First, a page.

It’s said the NSA drew up a report on what it learned after a foreign government exploited a weak encryption scheme, championed by the US spying agency, in Juniper firewall software.
However, curiously enough, the NSA has been unable to find a copy of that report.
On Wednesday, Reuters reporter Joseph Menn published an account of US Senator Ron Wyden’s efforts to determine whether the NSA is still in the business of placing backdoors in US technology products.
Wyden (D-OR) opposes such efforts because, as the Juniper incident demonstrates, they can backfire, thereby harming national security, and because they diminish the appeal of American-made tech products.
But Wyden’s inquiries, as a member of the Senate Intelligence Committee, have been stymied by lack of cooperation from the spy agency and the private sector. In June, Wyden and various colleagues sent a letter to Juniper CEO Rami Rahim asking about “several likely backdoors in its NetScreen line of firewalls.”
Juniper acknowledged in 2015 that “unauthorized code” had been found in ScreenOS, which powers its NetScreen firewalls. It’s been suggested that the code was in place since around 2008.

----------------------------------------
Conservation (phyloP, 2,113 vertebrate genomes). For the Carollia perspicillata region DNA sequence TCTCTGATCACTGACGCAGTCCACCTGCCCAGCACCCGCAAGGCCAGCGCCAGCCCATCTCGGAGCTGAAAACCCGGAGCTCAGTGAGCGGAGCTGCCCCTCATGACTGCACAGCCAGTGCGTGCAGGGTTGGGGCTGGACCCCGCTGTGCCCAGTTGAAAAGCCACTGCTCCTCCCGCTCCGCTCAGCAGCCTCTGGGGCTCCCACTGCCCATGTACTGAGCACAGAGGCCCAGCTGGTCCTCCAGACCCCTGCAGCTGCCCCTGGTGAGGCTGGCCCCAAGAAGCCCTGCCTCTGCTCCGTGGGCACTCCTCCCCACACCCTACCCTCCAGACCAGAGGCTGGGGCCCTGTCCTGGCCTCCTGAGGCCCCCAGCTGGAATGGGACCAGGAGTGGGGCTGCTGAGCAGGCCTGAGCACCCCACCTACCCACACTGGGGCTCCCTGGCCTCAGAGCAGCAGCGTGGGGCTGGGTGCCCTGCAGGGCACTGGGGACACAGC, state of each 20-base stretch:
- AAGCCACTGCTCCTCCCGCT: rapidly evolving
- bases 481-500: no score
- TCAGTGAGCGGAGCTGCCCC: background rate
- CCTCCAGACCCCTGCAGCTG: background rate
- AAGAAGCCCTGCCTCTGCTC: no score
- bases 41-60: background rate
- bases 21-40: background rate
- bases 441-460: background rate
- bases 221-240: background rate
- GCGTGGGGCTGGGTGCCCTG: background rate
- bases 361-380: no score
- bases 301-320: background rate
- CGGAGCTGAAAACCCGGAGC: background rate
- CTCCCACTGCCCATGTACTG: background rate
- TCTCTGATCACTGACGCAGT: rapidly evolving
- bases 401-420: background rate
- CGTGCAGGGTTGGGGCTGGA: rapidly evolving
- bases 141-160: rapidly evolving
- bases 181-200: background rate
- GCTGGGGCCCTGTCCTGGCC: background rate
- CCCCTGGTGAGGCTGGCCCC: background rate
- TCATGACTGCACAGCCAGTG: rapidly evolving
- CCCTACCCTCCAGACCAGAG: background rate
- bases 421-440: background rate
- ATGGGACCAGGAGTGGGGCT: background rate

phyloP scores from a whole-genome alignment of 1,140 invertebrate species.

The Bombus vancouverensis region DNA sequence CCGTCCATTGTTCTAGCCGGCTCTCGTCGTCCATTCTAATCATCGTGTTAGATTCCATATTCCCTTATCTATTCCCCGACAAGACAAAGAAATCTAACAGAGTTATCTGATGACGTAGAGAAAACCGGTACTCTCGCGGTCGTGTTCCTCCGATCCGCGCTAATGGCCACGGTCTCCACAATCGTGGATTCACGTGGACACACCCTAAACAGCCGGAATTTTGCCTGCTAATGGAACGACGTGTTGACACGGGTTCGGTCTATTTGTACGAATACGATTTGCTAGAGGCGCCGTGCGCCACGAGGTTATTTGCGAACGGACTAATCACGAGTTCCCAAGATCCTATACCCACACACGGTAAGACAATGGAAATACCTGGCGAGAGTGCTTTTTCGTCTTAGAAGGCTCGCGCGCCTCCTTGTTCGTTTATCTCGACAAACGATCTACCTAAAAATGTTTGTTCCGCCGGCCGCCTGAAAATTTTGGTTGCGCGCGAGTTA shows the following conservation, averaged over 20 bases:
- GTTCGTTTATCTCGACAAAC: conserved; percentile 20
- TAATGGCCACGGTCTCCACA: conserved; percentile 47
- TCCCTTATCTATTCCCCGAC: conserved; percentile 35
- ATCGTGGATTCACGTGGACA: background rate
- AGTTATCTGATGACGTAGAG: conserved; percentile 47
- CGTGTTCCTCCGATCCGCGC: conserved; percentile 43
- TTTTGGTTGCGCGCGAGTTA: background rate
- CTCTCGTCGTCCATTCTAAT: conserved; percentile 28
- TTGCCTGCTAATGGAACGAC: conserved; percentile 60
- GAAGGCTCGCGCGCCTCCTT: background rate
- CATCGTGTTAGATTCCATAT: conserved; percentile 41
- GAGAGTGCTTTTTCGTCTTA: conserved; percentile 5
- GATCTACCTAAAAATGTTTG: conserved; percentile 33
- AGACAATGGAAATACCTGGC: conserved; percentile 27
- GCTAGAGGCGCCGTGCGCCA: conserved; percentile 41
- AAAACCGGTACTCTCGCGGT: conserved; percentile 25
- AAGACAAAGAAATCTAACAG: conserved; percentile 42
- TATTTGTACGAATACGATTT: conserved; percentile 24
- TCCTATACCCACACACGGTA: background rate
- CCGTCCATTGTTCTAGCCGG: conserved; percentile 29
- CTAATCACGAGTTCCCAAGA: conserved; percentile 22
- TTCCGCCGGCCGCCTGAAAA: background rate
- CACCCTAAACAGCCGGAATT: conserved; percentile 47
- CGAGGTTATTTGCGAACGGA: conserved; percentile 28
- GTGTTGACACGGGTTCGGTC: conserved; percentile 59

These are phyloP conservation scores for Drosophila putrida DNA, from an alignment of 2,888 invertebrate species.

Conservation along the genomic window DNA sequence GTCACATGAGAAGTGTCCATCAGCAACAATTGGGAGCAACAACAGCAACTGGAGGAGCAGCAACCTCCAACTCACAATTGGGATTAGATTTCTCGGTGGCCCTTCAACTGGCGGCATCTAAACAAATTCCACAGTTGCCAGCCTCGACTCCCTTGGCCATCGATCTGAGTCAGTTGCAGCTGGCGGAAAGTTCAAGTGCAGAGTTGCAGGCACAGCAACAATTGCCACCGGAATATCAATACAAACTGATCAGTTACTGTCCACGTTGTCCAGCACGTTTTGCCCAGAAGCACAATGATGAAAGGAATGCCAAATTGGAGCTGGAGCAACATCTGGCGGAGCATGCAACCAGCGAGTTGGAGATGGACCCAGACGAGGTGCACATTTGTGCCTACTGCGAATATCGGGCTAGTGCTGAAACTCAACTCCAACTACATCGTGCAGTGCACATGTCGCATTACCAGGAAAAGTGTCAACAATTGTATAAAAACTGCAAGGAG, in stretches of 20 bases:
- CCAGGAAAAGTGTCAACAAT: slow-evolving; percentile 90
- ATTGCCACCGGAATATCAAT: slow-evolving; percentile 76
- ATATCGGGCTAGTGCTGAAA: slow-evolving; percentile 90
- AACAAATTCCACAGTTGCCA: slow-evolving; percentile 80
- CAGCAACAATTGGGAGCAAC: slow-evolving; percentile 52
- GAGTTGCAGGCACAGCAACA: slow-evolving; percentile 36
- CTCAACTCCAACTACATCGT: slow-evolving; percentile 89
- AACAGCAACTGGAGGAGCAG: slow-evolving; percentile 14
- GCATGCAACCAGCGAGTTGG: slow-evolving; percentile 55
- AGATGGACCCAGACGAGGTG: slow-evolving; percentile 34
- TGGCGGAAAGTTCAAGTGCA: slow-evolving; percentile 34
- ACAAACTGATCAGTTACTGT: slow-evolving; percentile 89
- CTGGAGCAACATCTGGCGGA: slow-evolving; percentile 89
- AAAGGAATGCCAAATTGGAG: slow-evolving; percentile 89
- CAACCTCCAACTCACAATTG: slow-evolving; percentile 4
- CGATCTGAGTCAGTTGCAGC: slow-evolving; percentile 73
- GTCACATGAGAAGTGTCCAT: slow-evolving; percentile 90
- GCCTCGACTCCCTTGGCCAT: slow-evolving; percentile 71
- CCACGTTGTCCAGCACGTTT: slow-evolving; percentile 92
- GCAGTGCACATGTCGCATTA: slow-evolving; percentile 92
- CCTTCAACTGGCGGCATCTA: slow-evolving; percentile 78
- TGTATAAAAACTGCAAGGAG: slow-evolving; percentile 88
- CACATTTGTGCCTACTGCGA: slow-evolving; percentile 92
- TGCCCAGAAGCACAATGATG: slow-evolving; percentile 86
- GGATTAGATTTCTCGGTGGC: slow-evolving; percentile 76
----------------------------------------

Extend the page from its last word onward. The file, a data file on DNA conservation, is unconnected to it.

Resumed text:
The Reuters report, citing a previously undisclosed statement to Congress from Juniper, claims that the networking biz acknowledged that “an unnamed national government had converted the mechanism first created by the NSA.”
Wyden staffers in 2018 were told by the NSA that a “lessons learned” report about the incident had been written. But Wyden spokesperson Keith Chu told Reuters that the NSA now claims it can’t find the file. Wyden’s office did not immediately respond to a request for comment.
The reason this malicious code was able to decrypt ScreenOS VPN connections has been attributed to Juniper’s “decision to use the NSA-designed Dual EC Pseudorandom Number Generator.”
After Snowden’s disclosures about the extent of US surveillance operations in 2013, the NSA is said to have revised its policies for compromising commercial products. Wyden and other lawmakers have tried to learn more about these policies but they’ve been stonewalled, according to Reuters.
And this is why you don’t put out insecure security products, which is exactly what products with a backdoor are. Here’s looking at you, UK and Australia and all the other countries trying to force insecure products on us.